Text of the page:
UPDATE 4-Oil slips under $111 as early 2013 gains fizzle out
* Falling energy costs cut euro zone factory prices
* Morgan Stanley sees limited near term upside for oil
* Manufacturing in U.S., China expanded in December
* Focus on ECB meeting this week
(Updates prices, adds quotes)
LONDON, Jan 7 (Reuters) - Oil eased to under $111 a barrel on Monday as some investors booked profits after last week's gains, although optimism that the world's biggest economies are on a steady recovery path limited the decline.
The crude market rallied last week after U.S. lawmakers reached a last-minute agreement to avert the so-called "fiscal cliff", or tax increases and spending cuts that would have threatened growth in the world's top oil consumer.
Brent crude fell 48 cents to $110.83 a barrel by 1200 GMT after rising 0.6 percent last week, giving up its 2013 advance. U.S. crude slipped 50 cents to $92.59 after adding 2.5 percent last week.
"Base metals are coming under pressure as well and the dollar is up, so there is a bit of risk-off sentiment in the market today," said Carsten Fritsch, analsyst at Commerzbank. "Maybe also a bit of profit-taking after the gains late last year and early this year."
Reports on Friday showed U.S. employers kept up an even pace of hiring in December and the services sector expanded briskly. This, as well as earlier data showing expansion in U.S. and Chinese manufacturing, bolstered the outlook for oil demand.
This week's focus for financial markets will be on the European Central Bank. Investors are looking to the central bank's monthly meeting on Thursday to see if it hints at an interest rate cut early this year.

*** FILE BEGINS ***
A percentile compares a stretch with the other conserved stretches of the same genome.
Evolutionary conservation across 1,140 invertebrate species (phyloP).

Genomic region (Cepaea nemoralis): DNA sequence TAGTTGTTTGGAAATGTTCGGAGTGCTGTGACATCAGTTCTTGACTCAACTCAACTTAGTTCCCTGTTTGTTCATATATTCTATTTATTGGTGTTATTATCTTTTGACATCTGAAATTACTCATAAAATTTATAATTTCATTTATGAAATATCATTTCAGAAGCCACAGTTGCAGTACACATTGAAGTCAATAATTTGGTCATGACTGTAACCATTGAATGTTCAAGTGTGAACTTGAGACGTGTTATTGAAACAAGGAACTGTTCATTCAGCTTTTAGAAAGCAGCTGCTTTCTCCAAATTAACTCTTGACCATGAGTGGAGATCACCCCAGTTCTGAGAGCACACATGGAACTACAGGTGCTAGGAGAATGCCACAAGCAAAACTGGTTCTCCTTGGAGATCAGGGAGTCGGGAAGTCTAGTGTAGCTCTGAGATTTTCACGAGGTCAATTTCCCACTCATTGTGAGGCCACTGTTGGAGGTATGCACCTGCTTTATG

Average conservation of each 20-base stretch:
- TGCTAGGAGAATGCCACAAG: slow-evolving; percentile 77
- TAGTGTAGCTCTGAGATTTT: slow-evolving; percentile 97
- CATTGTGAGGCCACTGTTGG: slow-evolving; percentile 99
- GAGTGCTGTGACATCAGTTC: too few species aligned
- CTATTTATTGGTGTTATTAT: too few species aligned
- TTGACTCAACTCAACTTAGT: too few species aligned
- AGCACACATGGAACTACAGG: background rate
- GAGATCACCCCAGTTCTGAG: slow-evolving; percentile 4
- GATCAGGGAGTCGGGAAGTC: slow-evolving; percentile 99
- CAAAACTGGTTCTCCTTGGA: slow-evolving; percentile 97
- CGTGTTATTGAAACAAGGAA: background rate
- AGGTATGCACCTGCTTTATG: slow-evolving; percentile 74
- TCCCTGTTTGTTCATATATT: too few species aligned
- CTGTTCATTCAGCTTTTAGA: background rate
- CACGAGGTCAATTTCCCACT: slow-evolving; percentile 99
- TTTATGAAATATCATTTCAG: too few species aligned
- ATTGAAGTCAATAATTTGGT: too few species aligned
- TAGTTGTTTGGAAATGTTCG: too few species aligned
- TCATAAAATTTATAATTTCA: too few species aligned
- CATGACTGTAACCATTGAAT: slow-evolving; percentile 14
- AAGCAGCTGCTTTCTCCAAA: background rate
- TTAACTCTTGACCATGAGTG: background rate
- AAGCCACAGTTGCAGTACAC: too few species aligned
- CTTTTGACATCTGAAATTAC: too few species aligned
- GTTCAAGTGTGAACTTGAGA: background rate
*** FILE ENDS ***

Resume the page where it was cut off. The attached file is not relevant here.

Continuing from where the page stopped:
Figures on Monday showed euro zone factory prices fell for the first time in five months in November, pulled down by a slide in the cost of energy and giving the ECB room to consider another interest rate cut.
Investors will also be watching the U.S. Federal Reserve's stance on monetary easing, after top Fed officials and some U.S. economists suggested the central bank might halt its asset purchases this year.
While oil supply outages and export cuts from the North Sea, South Sudan, Iran and Nigeria supported prices in 2012, the market was expected to be in surplus in 2013.
According to the International Energy Agency, supply from outside the Organization of the Petroleum Exporting Countries wil rise by 890,000 barrels per day in 2013, just ahead of the rate of global demand growth.
Morgan Stanley, in a report on Monday, was not bullish on oil's immediate prospects.
"Although we are constructive oil for the year as a whole, we see limited near-term upside, but would look to buy dips as we approach 2H13," said the report by analysts including Hussein Allidina.
OPEC oil output fell in December, surveys showed last week, partly due to curbs by top exporter Saudi Arabia in reponse to lower demand. More cutbacks by the Saudis may be needed to prevent falls in prices.
"The oil price is remarkably steady, very much the same at the beginning of this year as it was a year ago. It shows what a good job the Saudis in particular are doing," said Christopher Bellew, a broker at Jefferies Bache in London.
"The question this year will be, they were good at increasing output because of shortfalls last year, will they be as good at cutting their output back as non-OPEC output grows?"
(Additional reporting by Ramya Venugopal; editing by William Hardy)